The NFL Scouting Combine is designed to predict how well a player will do in the league by taking every possible measurement. Players are poked and prodded for days while NFL staffers measure everything from hand size to vertical leap. There’s no measure for drive and determination and over the years there have been players who wouldn’t measure up at the Combine but turned out to be great in the NFL. This is a short list of short NFL stars who shouldn’t exist if we only relied on the physical measure of a man. They are in no particular order.
Barry Sanders – Running Back (5 foot 8 inches)
Barry Sanders was a wonder to watch and is a member of both the NFL and College Football Halls of Fame. He played his entire professional career with the Detroit Lions and averaged 1,500 rushing yards per season. The NFL ranked him as the most “Elusive” runner in the history of the league. Barry Sanders won the Heisman Trophy in 1988 after rushing for a ridiculous 2,628 yards in his junior year at Oklahoma State. Only Walter Payton and Emmitt Smith have more rushing yards and what’s curios is that Barry Sanders retired only 1,500 rushing short of surpassing the all-time rushing record in the NFL. Some say he had too much respect for Walter Payton to break his record and others say that Barry Sanders just couldn’t take another year of the losing culture at the Detroit Lions.
Wesley Carter “Wes” Welker– Wide Receiver (5 foot 9 inches)
In college at Texas Tech Wes Welker was nicknamed “The Natural” because of his versatility and ability to thrive in big game situations. He played on offense and special teams. Wes scored 21 touchdowns as a receiver, 2 touchdowns as a running back and 8 touchdowns returning punts. Sports Illustrated placed him on their “College All Decade Team” as a punt returner. Despite his college success Wes Welker was not even invited to the NFL Combine because he literally didn’t “measure up” to their standards. He was also not even drafted into the NFL and ended up signing with the Chargers as a free agent. He was released after the first game of the Charger’s season. Marty Shottenheimer, the coach at the time, later recalled “it was the biggest mistake I ever made as a head coach.”
After a short career with the Miami Dolphins Wes Welker was traded to the New England Patriots where he was given an opportunity to shine. With the Patriots Wes led the league in total receptions in 2007, 2009 and 2011. He is the first NFL player in history to have five 100 reception seasons. He was selected for the Pro Bowl every year he played with the Patriots and has broken almost every Patriots’ reception record there is.
Darren Sproles– Running Back (5 foot 6 inches)
Darren Sproles weighed ten pounds at birth and was immediately given the nickname “Tank.” He more than lived up to his nickname on the football field because once he got going it was hard to stop him. Darren set 23 school records at Kansas State University and in 2003 he led the nation with 1,986 rushing yards. In spite of his success in college Darren Sproles was not drafted until the 4th round with the 130th selection in the 2005 NFL Draft. As a third string running back with the San Diego Chargers he didn’t see much playing time until the 2007 season. He returned a kick-off and a punt for the first two touchdowns of his NFL career. No other player in history has done this. Darren Sproles is also the only NFL player ever to have four different seasons with over 2,200 all-purpose yards.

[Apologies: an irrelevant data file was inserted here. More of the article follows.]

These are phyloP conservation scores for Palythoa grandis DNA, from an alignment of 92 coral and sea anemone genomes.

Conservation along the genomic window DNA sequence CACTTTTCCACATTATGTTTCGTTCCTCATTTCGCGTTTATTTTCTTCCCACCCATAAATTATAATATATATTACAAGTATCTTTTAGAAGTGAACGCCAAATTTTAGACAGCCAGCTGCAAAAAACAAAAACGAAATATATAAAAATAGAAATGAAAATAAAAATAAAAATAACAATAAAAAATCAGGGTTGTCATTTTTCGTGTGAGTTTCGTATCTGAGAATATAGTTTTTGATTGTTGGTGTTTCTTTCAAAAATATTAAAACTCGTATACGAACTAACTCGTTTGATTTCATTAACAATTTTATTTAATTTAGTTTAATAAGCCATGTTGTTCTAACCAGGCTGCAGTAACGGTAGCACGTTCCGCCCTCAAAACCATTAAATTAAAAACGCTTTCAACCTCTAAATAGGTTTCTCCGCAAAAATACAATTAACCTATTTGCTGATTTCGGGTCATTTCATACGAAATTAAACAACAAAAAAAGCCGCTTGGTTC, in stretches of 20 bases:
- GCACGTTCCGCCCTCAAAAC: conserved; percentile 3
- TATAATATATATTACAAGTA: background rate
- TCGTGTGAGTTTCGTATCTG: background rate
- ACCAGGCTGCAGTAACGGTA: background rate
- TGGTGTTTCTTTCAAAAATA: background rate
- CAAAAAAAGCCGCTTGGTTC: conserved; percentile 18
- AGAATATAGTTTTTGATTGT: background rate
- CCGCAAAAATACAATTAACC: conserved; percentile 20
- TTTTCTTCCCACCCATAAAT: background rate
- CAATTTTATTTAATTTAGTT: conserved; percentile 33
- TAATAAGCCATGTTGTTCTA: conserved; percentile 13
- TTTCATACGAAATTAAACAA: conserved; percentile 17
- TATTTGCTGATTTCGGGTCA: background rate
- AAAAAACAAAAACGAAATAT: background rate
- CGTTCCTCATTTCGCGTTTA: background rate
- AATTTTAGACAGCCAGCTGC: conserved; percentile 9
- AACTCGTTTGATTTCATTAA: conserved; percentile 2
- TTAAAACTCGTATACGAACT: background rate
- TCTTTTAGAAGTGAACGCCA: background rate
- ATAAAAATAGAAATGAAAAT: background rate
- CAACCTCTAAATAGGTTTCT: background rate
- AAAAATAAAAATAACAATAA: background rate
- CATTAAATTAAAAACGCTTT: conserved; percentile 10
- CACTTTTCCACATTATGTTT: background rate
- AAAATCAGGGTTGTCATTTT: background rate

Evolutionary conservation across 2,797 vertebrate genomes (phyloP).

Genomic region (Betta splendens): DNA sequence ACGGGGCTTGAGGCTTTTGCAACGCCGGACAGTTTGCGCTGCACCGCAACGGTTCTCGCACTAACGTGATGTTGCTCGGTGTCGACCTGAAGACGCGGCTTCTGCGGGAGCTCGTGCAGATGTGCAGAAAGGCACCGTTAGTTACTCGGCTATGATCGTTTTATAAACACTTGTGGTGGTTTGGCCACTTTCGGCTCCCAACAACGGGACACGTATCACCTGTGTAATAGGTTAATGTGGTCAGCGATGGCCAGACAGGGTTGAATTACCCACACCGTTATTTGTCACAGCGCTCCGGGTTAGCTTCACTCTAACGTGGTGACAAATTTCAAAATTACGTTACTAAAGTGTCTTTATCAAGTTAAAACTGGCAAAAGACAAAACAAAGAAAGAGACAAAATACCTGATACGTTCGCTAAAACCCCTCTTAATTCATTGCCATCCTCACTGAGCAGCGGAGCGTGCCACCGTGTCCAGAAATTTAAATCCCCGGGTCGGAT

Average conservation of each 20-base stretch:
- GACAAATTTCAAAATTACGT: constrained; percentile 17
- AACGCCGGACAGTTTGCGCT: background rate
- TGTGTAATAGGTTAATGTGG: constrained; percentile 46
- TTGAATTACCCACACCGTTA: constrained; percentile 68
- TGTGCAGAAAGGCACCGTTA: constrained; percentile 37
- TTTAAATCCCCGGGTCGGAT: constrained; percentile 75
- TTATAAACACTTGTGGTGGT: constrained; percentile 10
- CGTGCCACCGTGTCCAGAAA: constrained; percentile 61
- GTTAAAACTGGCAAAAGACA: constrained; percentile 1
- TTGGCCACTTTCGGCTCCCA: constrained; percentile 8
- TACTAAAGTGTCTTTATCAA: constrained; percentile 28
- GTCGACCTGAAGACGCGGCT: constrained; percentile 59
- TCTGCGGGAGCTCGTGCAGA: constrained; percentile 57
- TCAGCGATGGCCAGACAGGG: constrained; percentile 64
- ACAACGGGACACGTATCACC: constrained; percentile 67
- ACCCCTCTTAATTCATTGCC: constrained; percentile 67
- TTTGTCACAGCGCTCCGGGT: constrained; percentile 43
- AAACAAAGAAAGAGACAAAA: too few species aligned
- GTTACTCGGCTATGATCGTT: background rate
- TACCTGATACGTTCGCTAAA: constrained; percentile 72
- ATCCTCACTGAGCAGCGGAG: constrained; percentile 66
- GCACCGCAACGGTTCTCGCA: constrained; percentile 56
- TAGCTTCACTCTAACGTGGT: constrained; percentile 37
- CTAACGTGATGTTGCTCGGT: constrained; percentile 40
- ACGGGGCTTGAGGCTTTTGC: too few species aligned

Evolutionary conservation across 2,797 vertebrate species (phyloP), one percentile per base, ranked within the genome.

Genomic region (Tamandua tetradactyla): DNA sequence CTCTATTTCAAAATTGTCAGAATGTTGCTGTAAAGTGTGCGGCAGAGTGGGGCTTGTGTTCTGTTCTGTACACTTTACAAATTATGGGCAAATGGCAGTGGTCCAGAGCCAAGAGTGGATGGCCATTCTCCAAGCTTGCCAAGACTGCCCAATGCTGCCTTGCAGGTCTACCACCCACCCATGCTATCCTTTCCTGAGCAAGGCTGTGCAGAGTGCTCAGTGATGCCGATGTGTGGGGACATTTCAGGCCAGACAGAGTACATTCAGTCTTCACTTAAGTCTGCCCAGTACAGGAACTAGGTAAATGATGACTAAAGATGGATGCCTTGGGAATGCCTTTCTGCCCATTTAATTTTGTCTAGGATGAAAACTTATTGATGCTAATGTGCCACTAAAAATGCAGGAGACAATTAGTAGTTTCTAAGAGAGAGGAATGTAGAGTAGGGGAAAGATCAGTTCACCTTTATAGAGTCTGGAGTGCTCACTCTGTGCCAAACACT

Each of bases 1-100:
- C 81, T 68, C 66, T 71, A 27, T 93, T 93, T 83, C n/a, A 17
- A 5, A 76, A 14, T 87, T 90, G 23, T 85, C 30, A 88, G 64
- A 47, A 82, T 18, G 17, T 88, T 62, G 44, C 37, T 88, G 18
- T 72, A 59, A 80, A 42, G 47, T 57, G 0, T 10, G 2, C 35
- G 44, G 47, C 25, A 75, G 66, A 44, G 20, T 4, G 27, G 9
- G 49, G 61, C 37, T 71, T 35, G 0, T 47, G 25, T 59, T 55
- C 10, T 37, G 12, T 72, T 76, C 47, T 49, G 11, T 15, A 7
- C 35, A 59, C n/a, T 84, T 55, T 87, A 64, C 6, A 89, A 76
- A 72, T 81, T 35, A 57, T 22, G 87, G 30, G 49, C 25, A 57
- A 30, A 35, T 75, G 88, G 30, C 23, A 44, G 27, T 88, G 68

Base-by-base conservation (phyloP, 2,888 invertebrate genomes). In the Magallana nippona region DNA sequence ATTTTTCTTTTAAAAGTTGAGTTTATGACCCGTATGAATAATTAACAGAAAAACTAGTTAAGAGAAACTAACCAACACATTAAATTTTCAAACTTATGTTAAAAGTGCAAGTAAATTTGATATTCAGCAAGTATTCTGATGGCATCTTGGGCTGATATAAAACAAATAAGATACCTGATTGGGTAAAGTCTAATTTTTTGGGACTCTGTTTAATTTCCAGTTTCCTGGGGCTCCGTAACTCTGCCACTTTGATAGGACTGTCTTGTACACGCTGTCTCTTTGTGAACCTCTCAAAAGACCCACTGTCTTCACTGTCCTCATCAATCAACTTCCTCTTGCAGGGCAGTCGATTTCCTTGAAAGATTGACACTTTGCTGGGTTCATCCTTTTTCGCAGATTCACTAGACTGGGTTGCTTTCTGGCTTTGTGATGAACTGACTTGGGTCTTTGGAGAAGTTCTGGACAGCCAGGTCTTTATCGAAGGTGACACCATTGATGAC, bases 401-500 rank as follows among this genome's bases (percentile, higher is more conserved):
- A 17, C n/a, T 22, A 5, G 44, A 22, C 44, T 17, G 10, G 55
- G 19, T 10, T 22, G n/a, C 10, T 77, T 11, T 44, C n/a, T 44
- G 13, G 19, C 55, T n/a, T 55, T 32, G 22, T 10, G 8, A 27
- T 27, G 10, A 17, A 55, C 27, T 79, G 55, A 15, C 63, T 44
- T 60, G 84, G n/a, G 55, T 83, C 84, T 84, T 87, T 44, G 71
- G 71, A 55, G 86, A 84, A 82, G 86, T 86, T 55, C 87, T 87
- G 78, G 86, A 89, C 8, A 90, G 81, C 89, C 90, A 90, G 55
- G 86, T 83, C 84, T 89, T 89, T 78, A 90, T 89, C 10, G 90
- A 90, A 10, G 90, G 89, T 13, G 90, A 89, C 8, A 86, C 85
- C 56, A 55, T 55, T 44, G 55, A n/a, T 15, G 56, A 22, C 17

Russell Wilson– Quarterback (5 foot 11 inches)
The common belief in the NFL is that a quarterback needs to be over 6 feet tall in order to see over the offensive line protecting them. At 5 foot 11 inches tall Russell Wilson doesn’t measure up and yet in 2013 he led the Seattle Seahawks to their first Super Bowl win in the team’s 38-year history. As a college quarterback at Wisconsin he had the highest rated passing efficiency in the NCAA and led his team to a Big Ten title in 2011. As a talented two sport athlete he was even drafted by the Colorado Rockies baseball organization in 2010 but chose to focus on football and the results have been spectacular for Seattle fans. His young success in the NFL is unparalleled and he’s already received the ultimate accolade by being referenced in the Eminem song “The Monster.”
Emmitt Smith– Running Back (5 foot 9 inches)
Emmitt Smith is considered to be one of the greatest running backs in NFL history. He has the most rushing yards on record, he’s won three Super Bowls with the Dallas Cowboys and Emmitt is already in the Pro Football Hall of Fame. Like the other players on this list Emmitt did not fit the NFL mold coming out of college and scouts felt that he was “too small” and “too slow” for professional football. He was drafted late in the 1st round and the Dallas Cowboys traded up to get him. Trading up to get Emmitt Smith was one of the best moves in Dallas Cowboys franchise history because he proceeded to make history. Emmitt was the first player ever to rush for over 1,400 yards in five consecutive seasons and he eventually broke Walter Payton’s long standing rushing record.
There are numerous other short success stories in the NFL and the above players are just a few of our favorites. Doug Flutie, Trindon Holiday, Steve Smith, and Maurice Jones-Drew could all have easily made the list. Our picks were based on long-lasting and impactful success in the NFL.
About the Author of “Short Success Stories: The Top Undersized NFL Players Ever”:
Trip Albagdadi is a regular guest contributor to the iM Sports Blog. His work has been featured in numerous online as well as traditional print publications.
Photo Credits for “Top Undersized NFL Players Ever”:
“Barry Sanders in the Hall of Fame” – TravelKS via photopin cc
“The Versatile Wes Welker” – Wikipedia
“The Diminutive Russell Wilson” – Bernzilla via photopin cc
“Emmitt Smith All Time Rushing Leader” – Anthony Quintano via photopin cc